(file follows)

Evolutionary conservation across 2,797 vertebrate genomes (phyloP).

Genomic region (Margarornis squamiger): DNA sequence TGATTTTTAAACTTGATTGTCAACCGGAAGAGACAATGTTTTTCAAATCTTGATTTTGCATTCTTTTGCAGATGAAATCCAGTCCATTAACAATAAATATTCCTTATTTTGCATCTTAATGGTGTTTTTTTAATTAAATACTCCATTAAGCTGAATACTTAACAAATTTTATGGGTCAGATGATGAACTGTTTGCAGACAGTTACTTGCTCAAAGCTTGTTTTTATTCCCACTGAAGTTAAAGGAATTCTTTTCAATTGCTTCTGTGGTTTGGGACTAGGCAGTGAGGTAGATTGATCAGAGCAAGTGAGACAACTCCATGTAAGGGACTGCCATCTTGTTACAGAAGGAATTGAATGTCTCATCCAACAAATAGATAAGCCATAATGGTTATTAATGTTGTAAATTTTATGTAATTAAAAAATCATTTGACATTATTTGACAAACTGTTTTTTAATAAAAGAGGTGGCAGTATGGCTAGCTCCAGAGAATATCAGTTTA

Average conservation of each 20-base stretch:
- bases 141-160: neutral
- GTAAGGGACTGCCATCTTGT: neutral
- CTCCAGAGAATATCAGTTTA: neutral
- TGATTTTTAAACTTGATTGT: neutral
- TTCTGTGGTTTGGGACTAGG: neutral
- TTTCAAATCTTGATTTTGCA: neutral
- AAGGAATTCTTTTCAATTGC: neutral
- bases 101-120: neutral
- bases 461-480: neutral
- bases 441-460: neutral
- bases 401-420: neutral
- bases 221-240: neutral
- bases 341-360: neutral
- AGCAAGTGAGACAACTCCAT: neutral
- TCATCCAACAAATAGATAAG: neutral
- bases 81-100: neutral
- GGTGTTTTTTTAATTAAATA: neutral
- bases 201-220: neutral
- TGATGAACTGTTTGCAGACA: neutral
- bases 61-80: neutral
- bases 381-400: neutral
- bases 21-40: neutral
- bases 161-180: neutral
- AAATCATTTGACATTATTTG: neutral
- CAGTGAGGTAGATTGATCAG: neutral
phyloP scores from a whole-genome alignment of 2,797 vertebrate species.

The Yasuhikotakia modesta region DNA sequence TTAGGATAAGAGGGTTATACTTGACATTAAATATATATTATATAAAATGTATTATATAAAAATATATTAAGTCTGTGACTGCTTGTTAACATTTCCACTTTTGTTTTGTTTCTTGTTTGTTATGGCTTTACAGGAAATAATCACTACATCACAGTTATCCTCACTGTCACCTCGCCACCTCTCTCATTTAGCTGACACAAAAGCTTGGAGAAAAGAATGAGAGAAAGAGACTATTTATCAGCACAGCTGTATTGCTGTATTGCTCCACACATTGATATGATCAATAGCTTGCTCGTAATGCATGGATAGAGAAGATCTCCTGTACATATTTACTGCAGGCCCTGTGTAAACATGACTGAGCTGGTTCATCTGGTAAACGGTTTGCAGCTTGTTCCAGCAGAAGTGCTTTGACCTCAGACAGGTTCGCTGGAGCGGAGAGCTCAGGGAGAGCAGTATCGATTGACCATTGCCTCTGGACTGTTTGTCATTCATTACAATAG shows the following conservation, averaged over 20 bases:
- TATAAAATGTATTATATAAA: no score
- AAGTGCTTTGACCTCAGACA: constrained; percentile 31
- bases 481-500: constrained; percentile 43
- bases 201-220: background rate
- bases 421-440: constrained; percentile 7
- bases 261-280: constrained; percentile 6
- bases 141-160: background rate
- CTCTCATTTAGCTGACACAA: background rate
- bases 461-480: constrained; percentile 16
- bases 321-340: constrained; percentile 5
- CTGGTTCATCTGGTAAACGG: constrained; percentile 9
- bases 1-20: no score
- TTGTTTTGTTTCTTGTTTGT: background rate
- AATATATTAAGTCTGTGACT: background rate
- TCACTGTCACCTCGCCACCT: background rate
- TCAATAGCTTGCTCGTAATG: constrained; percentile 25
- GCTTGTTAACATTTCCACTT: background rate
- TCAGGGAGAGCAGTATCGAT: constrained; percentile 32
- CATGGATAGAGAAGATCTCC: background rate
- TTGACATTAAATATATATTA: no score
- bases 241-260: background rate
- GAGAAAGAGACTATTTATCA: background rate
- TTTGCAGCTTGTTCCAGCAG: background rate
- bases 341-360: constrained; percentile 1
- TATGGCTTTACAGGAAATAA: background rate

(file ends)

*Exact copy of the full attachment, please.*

Evolutionary conservation across 2,797 vertebrate genomes (phyloP).

Genomic region (Margarornis squamiger): DNA sequence TGATTTTTAAACTTGATTGTCAACCGGAAGAGACAATGTTTTTCAAATCTTGATTTTGCATTCTTTTGCAGATGAAATCCAGTCCATTAACAATAAATATTCCTTATTTTGCATCTTAATGGTGTTTTTTTAATTAAATACTCCATTAAGCTGAATACTTAACAAATTTTATGGGTCAGATGATGAACTGTTTGCAGACAGTTACTTGCTCAAAGCTTGTTTTTATTCCCACTGAAGTTAAAGGAATTCTTTTCAATTGCTTCTGTGGTTTGGGACTAGGCAGTGAGGTAGATTGATCAGAGCAAGTGAGACAACTCCATGTAAGGGACTGCCATCTTGTTACAGAAGGAATTGAATGTCTCATCCAACAAATAGATAAGCCATAATGGTTATTAATGTTGTAAATTTTATGTAATTAAAAAATCATTTGACATTATTTGACAAACTGTTTTTTAATAAAAGAGGTGGCAGTATGGCTAGCTCCAGAGAATATCAGTTTA

Average conservation of each 20-base stretch:
- bases 141-160: neutral
- GTAAGGGACTGCCATCTTGT: neutral
- CTCCAGAGAATATCAGTTTA: neutral
- TGATTTTTAAACTTGATTGT: neutral
- TTCTGTGGTTTGGGACTAGG: neutral
- TTTCAAATCTTGATTTTGCA: neutral
- AAGGAATTCTTTTCAATTGC: neutral
- bases 101-120: neutral
- bases 461-480: neutral
- bases 441-460: neutral
- bases 401-420: neutral
- bases 221-240: neutral
- bases 341-360: neutral
- AGCAAGTGAGACAACTCCAT: neutral
- TCATCCAACAAATAGATAAG: neutral
- bases 81-100: neutral
- GGTGTTTTTTTAATTAAATA: neutral
- bases 201-220: neutral
- TGATGAACTGTTTGCAGACA: neutral
- bases 61-80: neutral
- bases 381-400: neutral
- bases 21-40: neutral
- bases 161-180: neutral
- AAATCATTTGACATTATTTG: neutral
- CAGTGAGGTAGATTGATCAG: neutral
phyloP scores from a whole-genome alignment of 2,797 vertebrate species.

The Yasuhikotakia modesta region DNA sequence TTAGGATAAGAGGGTTATACTTGACATTAAATATATATTATATAAAATGTATTATATAAAAATATATTAAGTCTGTGACTGCTTGTTAACATTTCCACTTTTGTTTTGTTTCTTGTTTGTTATGGCTTTACAGGAAATAATCACTACATCACAGTTATCCTCACTGTCACCTCGCCACCTCTCTCATTTAGCTGACACAAAAGCTTGGAGAAAAGAATGAGAGAAAGAGACTATTTATCAGCACAGCTGTATTGCTGTATTGCTCCACACATTGATATGATCAATAGCTTGCTCGTAATGCATGGATAGAGAAGATCTCCTGTACATATTTACTGCAGGCCCTGTGTAAACATGACTGAGCTGGTTCATCTGGTAAACGGTTTGCAGCTTGTTCCAGCAGAAGTGCTTTGACCTCAGACAGGTTCGCTGGAGCGGAGAGCTCAGGGAGAGCAGTATCGATTGACCATTGCCTCTGGACTGTTTGTCATTCATTACAATAG shows the following conservation, averaged over 20 bases:
- TATAAAATGTATTATATAAA: no score
- AAGTGCTTTGACCTCAGACA: constrained; percentile 31
- bases 481-500: constrained; percentile 43
- bases 201-220: background rate
- bases 421-440: constrained; percentile 7
- bases 261-280: constrained; percentile 6
- bases 141-160: background rate
- CTCTCATTTAGCTGACACAA: background rate
- bases 461-480: constrained; percentile 16
- bases 321-340: constrained; percentile 5
- CTGGTTCATCTGGTAAACGG: constrained; percentile 9
- bases 1-20: no score
- TTGTTTTGTTTCTTGTTTGT: background rate
- AATATATTAAGTCTGTGACT: background rate
- TCACTGTCACCTCGCCACCT: background rate
- TCAATAGCTTGCTCGTAATG: constrained; percentile 25
- GCTTGTTAACATTTCCACTT: background rate
- TCAGGGAGAGCAGTATCGAT: constrained; percentile 32
- CATGGATAGAGAAGATCTCC: background rate
- TTGACATTAAATATATATTA: no score
- bases 241-260: background rate
- GAGAAAGAGACTATTTATCA: background rate
- TTTGCAGCTTGTTCCAGCAG: background rate
- bases 341-360: constrained; percentile 1
- TATGGCTTTACAGGAAATAA: background rate